Photo by Miguel Bruna on Unsplash
In this blog, I continue addressing some key terms (see the first article here) that one would come across in postcolonial feminist readings.
Marginality is the description and/or perception of someone being at the ‘margins’ as a result of dominant, binary structures such as imperialism, patriarchy, and ethno-centrism. In very simple words, marginality describes those who have no access to power. However, it is important to remember that marginality indirectly indicates that centrality exists and despite the abundant use of the term to denote oppression/exclusion, one must be wary of not reproducing the very systems of power postcolonial feminism seeks to deconstruct.
“Third world woman”
A very well-known postcolonial feminist scholar, Chandra Mohanty, published a paper in 1984 that is now a classic in the field of postcolonial feminism, which criticized the discursive construction of “third world woman” by “western” feminists. This construction perceives the “third world woman” homogeneously as traditional and oppressed. The colonization process resulted in a hierarchical relationship of domination and a political and discursive suppression of the heterogeneity of the subject(s) affected by it, in this case the women from the so-called “Third World”; resulting in discursive colonization.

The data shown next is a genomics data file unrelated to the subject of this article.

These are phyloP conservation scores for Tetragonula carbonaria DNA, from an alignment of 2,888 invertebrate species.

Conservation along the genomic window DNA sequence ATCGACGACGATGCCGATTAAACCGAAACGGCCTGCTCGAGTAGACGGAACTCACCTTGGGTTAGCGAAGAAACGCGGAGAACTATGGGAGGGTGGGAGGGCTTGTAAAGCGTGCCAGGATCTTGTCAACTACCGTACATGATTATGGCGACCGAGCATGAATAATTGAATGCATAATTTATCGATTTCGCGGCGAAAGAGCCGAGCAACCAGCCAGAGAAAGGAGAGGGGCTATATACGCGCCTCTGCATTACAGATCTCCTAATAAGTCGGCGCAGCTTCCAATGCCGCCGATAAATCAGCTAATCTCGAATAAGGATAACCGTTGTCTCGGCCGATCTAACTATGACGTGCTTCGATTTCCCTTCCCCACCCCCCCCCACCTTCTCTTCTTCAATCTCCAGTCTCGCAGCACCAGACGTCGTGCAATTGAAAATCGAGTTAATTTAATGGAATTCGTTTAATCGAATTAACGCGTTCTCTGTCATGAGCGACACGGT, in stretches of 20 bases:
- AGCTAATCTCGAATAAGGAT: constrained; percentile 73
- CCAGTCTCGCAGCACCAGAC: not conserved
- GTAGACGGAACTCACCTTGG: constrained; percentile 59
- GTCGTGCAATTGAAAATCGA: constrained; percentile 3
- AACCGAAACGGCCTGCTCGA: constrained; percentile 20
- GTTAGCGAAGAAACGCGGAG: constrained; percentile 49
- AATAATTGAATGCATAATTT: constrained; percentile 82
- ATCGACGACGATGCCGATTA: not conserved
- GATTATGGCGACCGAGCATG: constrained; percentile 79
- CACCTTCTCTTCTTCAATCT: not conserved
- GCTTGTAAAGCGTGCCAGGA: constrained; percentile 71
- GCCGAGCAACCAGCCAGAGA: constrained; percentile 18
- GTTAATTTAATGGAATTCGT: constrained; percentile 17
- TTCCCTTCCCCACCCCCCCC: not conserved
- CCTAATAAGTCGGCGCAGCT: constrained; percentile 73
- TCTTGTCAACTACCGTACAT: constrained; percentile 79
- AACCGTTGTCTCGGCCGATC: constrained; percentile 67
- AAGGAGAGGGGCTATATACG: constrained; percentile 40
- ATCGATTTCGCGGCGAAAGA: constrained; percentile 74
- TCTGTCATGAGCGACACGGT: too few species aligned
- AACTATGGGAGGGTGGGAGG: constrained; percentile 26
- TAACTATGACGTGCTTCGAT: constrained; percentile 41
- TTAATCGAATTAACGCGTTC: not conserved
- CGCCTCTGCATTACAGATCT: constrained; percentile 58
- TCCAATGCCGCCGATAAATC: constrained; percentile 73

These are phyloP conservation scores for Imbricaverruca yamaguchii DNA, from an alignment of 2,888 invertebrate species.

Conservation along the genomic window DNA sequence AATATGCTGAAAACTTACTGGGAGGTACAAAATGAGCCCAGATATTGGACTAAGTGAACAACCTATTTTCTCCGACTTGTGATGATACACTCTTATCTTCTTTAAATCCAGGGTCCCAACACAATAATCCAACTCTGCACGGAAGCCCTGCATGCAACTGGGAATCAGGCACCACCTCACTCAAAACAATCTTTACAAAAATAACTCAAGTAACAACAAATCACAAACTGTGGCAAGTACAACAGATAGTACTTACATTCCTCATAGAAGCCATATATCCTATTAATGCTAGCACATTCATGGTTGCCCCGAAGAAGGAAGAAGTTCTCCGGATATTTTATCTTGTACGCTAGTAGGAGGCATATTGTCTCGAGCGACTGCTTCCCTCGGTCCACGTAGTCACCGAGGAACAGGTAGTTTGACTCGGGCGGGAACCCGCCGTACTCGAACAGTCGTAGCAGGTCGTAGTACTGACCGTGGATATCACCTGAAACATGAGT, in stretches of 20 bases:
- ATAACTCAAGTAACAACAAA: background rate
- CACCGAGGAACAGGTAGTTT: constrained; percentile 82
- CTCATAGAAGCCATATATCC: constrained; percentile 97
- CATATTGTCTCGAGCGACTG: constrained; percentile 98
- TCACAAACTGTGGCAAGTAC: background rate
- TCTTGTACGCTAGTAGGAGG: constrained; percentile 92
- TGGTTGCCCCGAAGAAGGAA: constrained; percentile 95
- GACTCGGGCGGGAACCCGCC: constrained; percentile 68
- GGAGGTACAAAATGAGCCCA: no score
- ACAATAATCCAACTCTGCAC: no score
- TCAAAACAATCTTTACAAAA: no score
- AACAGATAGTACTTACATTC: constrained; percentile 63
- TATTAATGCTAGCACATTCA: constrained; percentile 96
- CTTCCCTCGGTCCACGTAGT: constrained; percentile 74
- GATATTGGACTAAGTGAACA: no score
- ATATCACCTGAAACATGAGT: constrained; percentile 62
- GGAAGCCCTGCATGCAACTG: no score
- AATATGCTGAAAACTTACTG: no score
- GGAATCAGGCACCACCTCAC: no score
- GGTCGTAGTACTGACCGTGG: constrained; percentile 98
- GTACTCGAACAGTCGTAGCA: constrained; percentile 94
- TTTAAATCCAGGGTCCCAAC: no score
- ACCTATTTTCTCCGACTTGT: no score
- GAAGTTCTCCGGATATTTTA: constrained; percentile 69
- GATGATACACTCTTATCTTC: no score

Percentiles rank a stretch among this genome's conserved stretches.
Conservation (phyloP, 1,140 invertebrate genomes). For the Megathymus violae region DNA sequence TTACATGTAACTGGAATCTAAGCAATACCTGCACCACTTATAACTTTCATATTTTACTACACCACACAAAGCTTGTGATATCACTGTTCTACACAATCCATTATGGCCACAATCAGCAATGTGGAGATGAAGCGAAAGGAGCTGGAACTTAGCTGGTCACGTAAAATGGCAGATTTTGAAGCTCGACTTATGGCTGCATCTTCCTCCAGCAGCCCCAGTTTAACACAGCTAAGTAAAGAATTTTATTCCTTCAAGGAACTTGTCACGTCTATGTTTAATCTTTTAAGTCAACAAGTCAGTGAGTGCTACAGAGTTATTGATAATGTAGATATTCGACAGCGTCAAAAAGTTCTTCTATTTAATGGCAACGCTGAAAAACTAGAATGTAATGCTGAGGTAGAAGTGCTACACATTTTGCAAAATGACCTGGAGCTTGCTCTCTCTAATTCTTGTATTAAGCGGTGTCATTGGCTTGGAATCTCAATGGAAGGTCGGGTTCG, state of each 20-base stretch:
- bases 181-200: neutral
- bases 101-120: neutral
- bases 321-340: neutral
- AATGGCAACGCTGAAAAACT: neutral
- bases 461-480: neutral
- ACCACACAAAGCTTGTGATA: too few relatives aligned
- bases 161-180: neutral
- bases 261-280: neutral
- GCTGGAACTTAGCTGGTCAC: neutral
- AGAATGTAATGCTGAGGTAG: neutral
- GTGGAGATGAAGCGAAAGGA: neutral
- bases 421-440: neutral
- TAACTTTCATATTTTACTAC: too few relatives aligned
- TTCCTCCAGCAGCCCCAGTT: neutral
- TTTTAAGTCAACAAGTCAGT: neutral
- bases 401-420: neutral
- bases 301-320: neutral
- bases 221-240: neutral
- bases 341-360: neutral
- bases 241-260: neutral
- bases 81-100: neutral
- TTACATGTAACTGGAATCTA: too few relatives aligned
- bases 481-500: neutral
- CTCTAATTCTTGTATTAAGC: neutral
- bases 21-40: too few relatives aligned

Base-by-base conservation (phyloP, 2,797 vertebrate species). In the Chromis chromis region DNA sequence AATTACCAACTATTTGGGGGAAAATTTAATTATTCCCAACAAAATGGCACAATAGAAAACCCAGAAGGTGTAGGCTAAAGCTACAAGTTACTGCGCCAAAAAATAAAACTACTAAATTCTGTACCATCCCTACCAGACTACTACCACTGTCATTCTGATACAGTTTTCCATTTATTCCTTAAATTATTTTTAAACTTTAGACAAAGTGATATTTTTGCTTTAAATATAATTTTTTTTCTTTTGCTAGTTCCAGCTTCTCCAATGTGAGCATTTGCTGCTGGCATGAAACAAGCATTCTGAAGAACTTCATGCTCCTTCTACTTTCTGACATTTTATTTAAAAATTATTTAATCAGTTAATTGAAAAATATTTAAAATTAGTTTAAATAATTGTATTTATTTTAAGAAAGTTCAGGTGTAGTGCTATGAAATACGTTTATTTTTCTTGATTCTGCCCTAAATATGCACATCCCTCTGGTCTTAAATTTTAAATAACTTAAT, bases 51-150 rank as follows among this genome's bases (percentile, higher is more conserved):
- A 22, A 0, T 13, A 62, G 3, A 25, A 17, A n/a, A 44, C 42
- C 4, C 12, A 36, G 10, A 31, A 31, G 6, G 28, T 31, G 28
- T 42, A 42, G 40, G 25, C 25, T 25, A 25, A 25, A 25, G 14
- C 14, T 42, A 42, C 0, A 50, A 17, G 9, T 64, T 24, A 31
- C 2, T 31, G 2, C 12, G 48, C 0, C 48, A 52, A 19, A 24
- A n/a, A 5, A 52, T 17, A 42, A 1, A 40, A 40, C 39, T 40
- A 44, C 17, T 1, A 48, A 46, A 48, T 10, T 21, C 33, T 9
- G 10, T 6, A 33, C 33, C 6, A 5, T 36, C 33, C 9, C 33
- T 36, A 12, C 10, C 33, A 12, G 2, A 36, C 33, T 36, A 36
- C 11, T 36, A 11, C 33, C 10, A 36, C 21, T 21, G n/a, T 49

Essentialism is the assumption that categories or groups have one or many defining attributes that are exclusive to all members of that category. Colonial discourse has employed this way of thinking to create a notion of inferior colonial subject as opposed to the superior colonizer in order to exercise hegemonic control over the colonized subjects as well as control over their public and private representation. Postcolonial feminist scholars have highlighted the risks of using such a reductionist approach to groups/categories as it reduces individuals to simplistic binaries.
Please note, that interpreting postcolonial terms requires critical thinking, sensitivity, and a recognition of heterogenous experiences and perspectives within postcolonial contexts. It is pertinent to approach these terms with an openness to study and appreciate the complexities of postcolonial legacies and their present-day persistent implications.
For Further Reading:
Ashcroft, B., Griffiths, G., & Tiffin, H. (2013). Post-colonial studies: The key concepts. Routledge.
Lewis, R., & Mills, S. (Eds.). (2003). Feminist postcolonial theory: A reader. Routledge.
Loomba, A. (2002). Colonialism/postcolonialism. Routledge.
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